Scheduling paradox: Going slower to finish faster
Sometimes you have to slow down in order to reach your destination faster. Sounds contradicting, doesn’t it? Well it’s true nonetheless.
In a previous article, we introduced takt time planning on a theoretical level. However, some principles are best understood when supported with an example.
The other day I was planning a project in a traditional CPM way when the PM came to me and said: “we have to speed up a lot”. Everything that’s linked finished to start doesn’t really have to wait until the previous activity is entirely finished. They should overlap as much as possible but always leave a day lead to start or finish the next trade. Also double the resources for Reinforcement installation.” Soon enough my planning went from the above to the one below, using a lot of SS- and FF- links with lags. Notice that the relationships in orange depict driving relationships.
The operation reduced the schedule from 39 workdays to 19. Not too bad I would say. However, the PM wasn’t fully satisfied. “Which activities’ duration should we change to reduce the schedule to 3 weeks?”
Earthworks is an obvious candidate. It’s the only activity where decreasing its duration would decrease the overall length of the schedule. However due to mobility on site it wasn’t possible to reduce earthworks to less than 3 days bare minimum. Also, the rebar installation was limited to at least 5 working days due to resource constraints.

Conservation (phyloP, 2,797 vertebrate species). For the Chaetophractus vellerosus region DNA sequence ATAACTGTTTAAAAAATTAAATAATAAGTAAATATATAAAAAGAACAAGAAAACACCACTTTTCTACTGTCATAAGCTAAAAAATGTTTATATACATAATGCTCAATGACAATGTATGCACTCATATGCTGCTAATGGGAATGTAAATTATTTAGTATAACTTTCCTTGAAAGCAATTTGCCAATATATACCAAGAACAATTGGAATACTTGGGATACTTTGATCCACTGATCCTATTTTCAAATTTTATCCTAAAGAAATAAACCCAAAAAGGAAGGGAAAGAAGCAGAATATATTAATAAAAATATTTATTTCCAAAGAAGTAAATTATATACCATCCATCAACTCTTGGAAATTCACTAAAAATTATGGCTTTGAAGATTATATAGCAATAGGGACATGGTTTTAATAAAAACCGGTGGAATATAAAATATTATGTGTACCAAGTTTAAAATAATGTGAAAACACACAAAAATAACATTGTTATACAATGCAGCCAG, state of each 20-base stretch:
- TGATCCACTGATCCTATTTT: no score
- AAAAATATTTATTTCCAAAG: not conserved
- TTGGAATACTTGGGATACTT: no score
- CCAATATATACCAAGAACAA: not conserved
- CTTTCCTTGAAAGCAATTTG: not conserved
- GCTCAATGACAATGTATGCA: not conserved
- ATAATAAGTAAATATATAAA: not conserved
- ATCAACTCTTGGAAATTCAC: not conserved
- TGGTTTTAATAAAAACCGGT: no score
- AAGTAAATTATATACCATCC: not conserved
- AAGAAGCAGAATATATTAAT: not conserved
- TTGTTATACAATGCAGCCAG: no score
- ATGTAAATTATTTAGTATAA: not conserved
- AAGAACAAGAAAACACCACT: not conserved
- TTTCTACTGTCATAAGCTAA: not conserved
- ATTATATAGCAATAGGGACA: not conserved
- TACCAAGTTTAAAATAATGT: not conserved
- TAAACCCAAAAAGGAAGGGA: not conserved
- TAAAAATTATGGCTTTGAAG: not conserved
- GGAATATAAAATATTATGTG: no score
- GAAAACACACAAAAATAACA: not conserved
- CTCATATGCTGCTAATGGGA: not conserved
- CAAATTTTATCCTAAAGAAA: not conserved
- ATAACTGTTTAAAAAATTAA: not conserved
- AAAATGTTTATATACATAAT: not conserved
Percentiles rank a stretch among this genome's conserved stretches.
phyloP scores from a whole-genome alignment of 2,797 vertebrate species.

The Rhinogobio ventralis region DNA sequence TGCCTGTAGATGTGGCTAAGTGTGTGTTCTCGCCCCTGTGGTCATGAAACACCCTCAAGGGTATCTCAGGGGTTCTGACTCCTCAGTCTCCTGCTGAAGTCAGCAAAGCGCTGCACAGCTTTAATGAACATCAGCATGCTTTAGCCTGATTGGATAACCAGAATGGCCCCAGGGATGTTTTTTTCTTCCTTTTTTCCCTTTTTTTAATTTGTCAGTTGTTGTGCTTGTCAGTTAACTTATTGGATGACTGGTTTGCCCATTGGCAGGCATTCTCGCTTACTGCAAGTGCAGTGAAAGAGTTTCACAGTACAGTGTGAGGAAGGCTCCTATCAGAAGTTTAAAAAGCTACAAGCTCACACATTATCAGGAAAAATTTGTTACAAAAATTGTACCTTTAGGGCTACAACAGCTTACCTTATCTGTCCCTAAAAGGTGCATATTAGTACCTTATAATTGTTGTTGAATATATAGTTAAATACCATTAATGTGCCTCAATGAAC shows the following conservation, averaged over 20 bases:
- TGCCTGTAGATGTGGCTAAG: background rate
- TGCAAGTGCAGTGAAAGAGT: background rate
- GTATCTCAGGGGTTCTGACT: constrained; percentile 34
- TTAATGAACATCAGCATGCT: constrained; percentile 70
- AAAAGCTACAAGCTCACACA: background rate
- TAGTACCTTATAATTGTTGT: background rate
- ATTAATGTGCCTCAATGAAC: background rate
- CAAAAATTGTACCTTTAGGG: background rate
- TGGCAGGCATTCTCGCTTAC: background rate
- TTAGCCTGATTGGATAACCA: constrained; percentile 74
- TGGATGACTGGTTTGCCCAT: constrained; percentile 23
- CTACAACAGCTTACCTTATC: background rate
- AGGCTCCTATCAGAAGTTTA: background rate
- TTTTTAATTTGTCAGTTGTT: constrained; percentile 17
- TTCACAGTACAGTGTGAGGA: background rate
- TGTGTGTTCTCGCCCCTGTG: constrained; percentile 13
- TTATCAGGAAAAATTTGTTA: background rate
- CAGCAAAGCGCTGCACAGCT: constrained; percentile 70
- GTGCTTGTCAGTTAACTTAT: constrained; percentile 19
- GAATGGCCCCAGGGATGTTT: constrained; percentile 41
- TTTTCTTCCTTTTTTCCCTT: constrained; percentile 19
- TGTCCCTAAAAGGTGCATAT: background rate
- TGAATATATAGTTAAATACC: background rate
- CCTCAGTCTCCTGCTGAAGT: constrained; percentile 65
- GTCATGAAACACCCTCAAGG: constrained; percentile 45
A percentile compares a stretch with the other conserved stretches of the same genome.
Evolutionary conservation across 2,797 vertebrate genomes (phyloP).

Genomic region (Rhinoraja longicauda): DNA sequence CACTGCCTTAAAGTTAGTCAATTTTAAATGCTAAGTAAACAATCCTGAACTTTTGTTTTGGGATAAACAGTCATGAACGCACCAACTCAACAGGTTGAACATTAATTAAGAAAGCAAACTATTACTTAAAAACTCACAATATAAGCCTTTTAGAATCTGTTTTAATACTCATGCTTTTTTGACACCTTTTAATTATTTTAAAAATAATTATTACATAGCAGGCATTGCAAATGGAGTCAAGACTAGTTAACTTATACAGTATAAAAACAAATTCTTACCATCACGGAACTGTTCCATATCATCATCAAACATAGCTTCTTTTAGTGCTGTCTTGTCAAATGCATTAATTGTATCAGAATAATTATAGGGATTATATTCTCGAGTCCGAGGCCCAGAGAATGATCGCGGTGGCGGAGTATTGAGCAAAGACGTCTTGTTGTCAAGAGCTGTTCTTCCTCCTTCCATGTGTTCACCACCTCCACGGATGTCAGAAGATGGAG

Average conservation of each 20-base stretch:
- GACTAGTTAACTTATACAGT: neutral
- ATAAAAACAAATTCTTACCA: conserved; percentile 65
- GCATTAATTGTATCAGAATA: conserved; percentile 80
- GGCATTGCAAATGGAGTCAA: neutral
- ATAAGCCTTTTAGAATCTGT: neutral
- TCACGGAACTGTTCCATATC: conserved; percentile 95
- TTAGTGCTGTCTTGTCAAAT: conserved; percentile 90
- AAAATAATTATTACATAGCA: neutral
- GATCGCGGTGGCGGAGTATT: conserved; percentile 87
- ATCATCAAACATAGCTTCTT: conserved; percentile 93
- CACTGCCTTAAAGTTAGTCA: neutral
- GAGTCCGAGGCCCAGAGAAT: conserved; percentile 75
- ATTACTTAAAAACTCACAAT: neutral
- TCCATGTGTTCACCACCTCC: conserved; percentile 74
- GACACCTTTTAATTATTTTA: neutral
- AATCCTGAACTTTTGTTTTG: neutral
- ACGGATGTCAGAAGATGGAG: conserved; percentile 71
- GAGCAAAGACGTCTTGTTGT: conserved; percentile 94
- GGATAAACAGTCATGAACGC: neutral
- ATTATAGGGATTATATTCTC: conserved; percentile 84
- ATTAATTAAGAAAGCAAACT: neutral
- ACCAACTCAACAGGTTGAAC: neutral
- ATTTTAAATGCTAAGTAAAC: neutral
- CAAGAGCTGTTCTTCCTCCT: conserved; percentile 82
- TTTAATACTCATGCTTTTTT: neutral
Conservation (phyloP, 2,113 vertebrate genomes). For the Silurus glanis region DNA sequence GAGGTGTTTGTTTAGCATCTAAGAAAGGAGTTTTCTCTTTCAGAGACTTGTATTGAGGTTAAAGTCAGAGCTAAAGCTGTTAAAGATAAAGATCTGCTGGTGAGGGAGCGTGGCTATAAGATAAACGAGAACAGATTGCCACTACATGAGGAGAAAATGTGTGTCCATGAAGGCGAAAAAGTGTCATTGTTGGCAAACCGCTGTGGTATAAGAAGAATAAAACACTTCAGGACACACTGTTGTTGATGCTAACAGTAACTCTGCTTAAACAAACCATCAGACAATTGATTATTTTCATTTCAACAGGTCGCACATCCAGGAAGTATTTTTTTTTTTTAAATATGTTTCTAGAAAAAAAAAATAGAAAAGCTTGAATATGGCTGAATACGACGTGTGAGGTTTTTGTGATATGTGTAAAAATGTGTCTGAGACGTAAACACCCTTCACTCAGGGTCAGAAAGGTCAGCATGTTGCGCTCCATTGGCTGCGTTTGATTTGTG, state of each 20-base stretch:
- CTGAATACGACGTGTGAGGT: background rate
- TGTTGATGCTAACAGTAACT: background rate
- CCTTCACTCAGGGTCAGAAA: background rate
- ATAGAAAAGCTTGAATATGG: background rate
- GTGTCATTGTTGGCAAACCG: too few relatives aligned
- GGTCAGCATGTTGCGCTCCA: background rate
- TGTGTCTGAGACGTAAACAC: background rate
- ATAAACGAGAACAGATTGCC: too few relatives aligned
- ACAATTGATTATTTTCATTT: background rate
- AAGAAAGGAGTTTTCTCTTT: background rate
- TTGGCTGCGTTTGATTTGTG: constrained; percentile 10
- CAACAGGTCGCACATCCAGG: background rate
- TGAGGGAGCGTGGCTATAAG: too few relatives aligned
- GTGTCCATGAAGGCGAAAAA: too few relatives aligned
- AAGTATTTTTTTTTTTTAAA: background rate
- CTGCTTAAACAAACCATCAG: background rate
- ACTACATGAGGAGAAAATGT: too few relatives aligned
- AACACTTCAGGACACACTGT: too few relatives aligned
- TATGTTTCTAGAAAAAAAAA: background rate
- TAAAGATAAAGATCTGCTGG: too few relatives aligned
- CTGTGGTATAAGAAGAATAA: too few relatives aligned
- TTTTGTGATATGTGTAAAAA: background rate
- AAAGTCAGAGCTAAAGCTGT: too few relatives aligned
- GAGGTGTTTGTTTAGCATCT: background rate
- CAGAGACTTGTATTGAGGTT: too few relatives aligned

Can you figure out a solution that would fit inside 3 weeks?
Try as you like, with the above limits and using the standard tool of speeding up critical activities, you’ll only get to 16 days tops.
However, the solution can be found using takt time planning. Instead of looking for tiny improvements, go for one continuous flow. By defining your takt, and allowing all your trades to have the same duration, an optimal solution can be found.
Contradictory to our intuition, extending the duration of activities such as ‘Pile Cropping’ and ‘Blinding Concrete’ have had a positive effect on the duration of the overall schedule. We even managed to gather 2 days of positive float!
Did you notice the solution right away? Have you got questions regarding takt and what it can mean for your projects? Let us know in the comments.
This blog is originally placed on Primaned.be op 27 March.